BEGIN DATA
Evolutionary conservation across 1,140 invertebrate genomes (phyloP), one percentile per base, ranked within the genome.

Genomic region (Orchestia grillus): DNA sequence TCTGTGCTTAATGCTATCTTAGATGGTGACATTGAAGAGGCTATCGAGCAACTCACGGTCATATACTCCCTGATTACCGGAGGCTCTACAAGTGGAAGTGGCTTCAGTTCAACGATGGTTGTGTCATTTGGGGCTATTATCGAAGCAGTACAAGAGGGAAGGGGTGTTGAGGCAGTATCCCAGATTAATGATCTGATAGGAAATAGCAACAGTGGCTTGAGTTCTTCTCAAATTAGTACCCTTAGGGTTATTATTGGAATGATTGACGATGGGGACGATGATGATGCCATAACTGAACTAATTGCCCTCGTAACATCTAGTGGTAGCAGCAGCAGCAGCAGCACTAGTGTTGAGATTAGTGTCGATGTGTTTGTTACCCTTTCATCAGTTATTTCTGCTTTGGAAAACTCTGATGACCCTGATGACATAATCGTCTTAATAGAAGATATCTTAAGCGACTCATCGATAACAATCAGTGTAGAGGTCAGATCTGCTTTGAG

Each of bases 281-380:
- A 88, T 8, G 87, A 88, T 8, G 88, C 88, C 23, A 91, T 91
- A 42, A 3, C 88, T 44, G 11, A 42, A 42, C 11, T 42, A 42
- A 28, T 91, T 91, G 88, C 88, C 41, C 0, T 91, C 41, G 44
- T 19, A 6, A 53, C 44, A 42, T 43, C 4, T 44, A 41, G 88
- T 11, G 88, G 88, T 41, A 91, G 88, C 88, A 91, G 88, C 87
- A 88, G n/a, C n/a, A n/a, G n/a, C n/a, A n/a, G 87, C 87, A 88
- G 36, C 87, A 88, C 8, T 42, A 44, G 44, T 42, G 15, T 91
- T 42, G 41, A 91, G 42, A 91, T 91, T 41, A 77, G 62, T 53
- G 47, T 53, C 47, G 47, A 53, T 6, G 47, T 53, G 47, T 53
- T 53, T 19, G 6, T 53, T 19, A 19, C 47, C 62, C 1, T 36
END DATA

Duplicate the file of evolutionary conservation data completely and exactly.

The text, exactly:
Evolutionary conservation across 1,140 invertebrate genomes (phyloP), one percentile per base, ranked within the genome.

Genomic region (Orchestia grillus): DNA sequence TCTGTGCTTAATGCTATCTTAGATGGTGACATTGAAGAGGCTATCGAGCAACTCACGGTCATATACTCCCTGATTACCGGAGGCTCTACAAGTGGAAGTGGCTTCAGTTCAACGATGGTTGTGTCATTTGGGGCTATTATCGAAGCAGTACAAGAGGGAAGGGGTGTTGAGGCAGTATCCCAGATTAATGATCTGATAGGAAATAGCAACAGTGGCTTGAGTTCTTCTCAAATTAGTACCCTTAGGGTTATTATTGGAATGATTGACGATGGGGACGATGATGATGCCATAACTGAACTAATTGCCCTCGTAACATCTAGTGGTAGCAGCAGCAGCAGCAGCACTAGTGTTGAGATTAGTGTCGATGTGTTTGTTACCCTTTCATCAGTTATTTCTGCTTTGGAAAACTCTGATGACCCTGATGACATAATCGTCTTAATAGAAGATATCTTAAGCGACTCATCGATAACAATCAGTGTAGAGGTCAGATCTGCTTTGAG

Each of bases 281-380:
- A 88, T 8, G 87, A 88, T 8, G 88, C 88, C 23, A 91, T 91
- A 42, A 3, C 88, T 44, G 11, A 42, A 42, C 11, T 42, A 42
- A 28, T 91, T 91, G 88, C 88, C 41, C 0, T 91, C 41, G 44
- T 19, A 6, A 53, C 44, A 42, T 43, C 4, T 44, A 41, G 88
- T 11, G 88, G 88, T 41, A 91, G 88, C 88, A 91, G 88, C 87
- A 88, G n/a, C n/a, A n/a, G n/a, C n/a, A n/a, G 87, C 87, A 88
- G 36, C 87, A 88, C 8, T 42, A 44, G 44, T 42, G 15, T 91
- T 42, G 41, A 91, G 42, A 91, T 91, T 41, A 77, G 62, T 53
- G 47, T 53, C 47, G 47, A 53, T 6, G 47, T 53, G 47, T 53
- T 53, T 19, G 6, T 53, T 19, A 19, C 47, C 62, C 1, T 36